Wise breadby Aaron Crowe
March 5, 2014
When it comes to budgeting for a remodeling project for your home, it's difficult to know if the expense will be worth it.
Yes, you'll enjoy the home office or bathroom once the remodeling work is done, or a new sunroom may be worth the money as far as your family's enjoyment goes. But if you resell the house, will you recoup most of that expense? (See also: Home Renovations That Almost Pay for Themselves)
According to a recent comparison of the average costs in 2014 for 35 remodeling projects in 101 U.S. cities conducted by the website Remodeling, the national average value they retain at resale is 66%. In other words, 66% of a project's cost is recouped if a home is sold this year, on average.
That may make you think twice before spending $28,000 for a home office remodel — the national average cost for such a project, and the worst return at 48.9% of the job cost at resale. The best return? A stunning 96.6% for a $1,162 steel entry door replacement.
Here are eight home improvement projects that beat the 66% national average for return on investment:
1. Kitchen Remodel
The amount of costs recouped depends on the type of remodel — midrange or upscale. For the average midrange major kitchen remodel of $54,909, the average return is 74.2%. But for a luxury remodel of $109,935, the return drops to 63.6%. (See also: Get Help Renovating With an FHA 203(k) Mortgage)
Doing the luxury upgrades with top-of-the-line appliances and countertops, for example, doesn't help increase a home's resale value.
The Zillow Digs Home Design Trend Report for 2014 lists kitchens as the top space homeowners plan to remodel this year. The kitchen is one of the best areas to renovate because it's a common area that can give a strong first impression, says Cannon Christian, president of Renovation Realty in San Diego.
"Your kitchen is the most utilized room in your home, a place where families and friends gather for daily meals and holiday celebrations," Christian says. "The kitchen space, now more than ever, serves as a central gathering point and an extension of living and family rooms, the so-called great rooms."
2. Bathroom Remodel
Like the kitchen, the costs recouped at sale decrease with a luxury remodel. A midrange bathroom remodel of $16,128 will give a national average return of 72.5%, while an upscale remodel at $51,374 will give a 63.6% return.
"By completing the upgrades prior to selling, you allow the buyer to finance those improvements, and the buyer will pay a premium with the current interest rates," Christian says.
Kitchens and bathrooms are the best rooms to "splurge" on and put the most attention to detail on, says Nick Jabbour, a real estate agent with Nest Seekers International in New York City. The breadth of fixtures and finishes "tend to appeal to the more emotional side of the buyer in addition to the functional and practical matters," Jabbour says.
3. Wood Deck Addition
Among midrange projects, adding a wood deck is second only to a new steel entry door for getting the most money out at resale. A new wood deck costs an average of $9,593 and recoups 87.4%.
4. Siding Replacement
Among the upscale projects that Remodeling looked at, a fiber-cement siding replacement costs $13,378 and had the highest return at 87%. A foam-backed vinyl siding replacement was almost as good, with a 78.1% return.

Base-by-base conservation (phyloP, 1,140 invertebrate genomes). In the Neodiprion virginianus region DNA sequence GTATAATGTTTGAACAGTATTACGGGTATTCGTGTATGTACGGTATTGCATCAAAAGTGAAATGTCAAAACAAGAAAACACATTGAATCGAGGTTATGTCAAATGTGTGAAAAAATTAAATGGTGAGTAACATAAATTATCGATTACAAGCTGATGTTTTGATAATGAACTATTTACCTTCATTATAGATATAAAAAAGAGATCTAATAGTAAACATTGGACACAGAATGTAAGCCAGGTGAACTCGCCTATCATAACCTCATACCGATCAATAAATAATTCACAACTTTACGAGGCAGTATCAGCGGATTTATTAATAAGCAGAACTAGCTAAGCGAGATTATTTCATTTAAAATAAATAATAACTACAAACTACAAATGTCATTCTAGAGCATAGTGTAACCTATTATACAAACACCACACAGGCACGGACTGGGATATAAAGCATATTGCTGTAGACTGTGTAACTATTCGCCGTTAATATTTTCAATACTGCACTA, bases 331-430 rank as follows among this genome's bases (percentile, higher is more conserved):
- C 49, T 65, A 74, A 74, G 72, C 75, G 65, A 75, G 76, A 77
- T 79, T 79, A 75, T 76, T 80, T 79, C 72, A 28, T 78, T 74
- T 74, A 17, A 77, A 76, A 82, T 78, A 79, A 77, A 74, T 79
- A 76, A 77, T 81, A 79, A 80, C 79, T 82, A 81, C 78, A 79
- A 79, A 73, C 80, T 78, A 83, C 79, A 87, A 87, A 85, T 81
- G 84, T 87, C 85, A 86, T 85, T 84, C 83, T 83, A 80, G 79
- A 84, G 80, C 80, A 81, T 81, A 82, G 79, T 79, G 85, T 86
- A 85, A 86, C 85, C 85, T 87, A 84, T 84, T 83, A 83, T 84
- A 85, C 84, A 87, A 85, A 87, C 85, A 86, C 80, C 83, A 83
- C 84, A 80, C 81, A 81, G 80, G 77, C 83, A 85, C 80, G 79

5. Garage Door Replacement
Whether you go with a midrange or upscale model, a new garage door is an inexpensive item that almost pays for itself in resale value. The average midrange model costs $1,534 and has a return of 83.7%. If you want to go upscale and spend an average of $2,791, the return is almost as good at 82.9%. (See also: How to Organize Your Garage)
6. New Windows
These also have high returns, at 78.7% for midrange vinyl windows for $9,978 per home; or 76.6% return for upscale vinyl windows costing $13,385.
7. Attic Bedroom
At an average cost of $49,438, adding an attic bedroom is an expensive job, but with a high return — 84.3%.
8. Two-Story Addition
If you've really got money to spend, then adding a second story to the house can be a good investment. At $155,365, this is the most expensive item on the list, and it returns 71.8%.
The value of certain home improvements is subjective. A remodeled bathroom may be worthwhile to a home seller, but the buyer may not care as much. Improving a bathroom mainly because you think it will add value to your house isn't a good enough reason in the long run, says Dean Bennett, president of Dean Bennett Design and Construction in Castle Rock, Colo. (See also: How to Sell Your House in 24 Hours)
"Homeowners need to determine if a house is worth more to a potential buyer because the bathroom is more convenient and nicer, because the aesthetics are better, versus just the raw return on investment for a given project," Bennett says.
Whether you do a home improvement project to make your home more livable for yourself or to entice buyers, you want to make sure it's done right, especially if you're doing the work yourself, says Bob Gordon, a real estate agent with Re/Max Alliance in Boulder, Colo. When showing properties, the MLS data he has will show if recent improvements have been made. (See also: Is DIY Home Renovating for You?)
"You get inside the house and discover it was likely improved by the owner," Gordon says. "Owners may love their work — their accomplishment — but when it isn't done right, or to code, or permitted, it is not really helping. Code, permits, and quality are incredibly important on any improvement, big or small."
Licensed Associate Real Estate Broker licensed as "NICHOLAS E JABBOUR"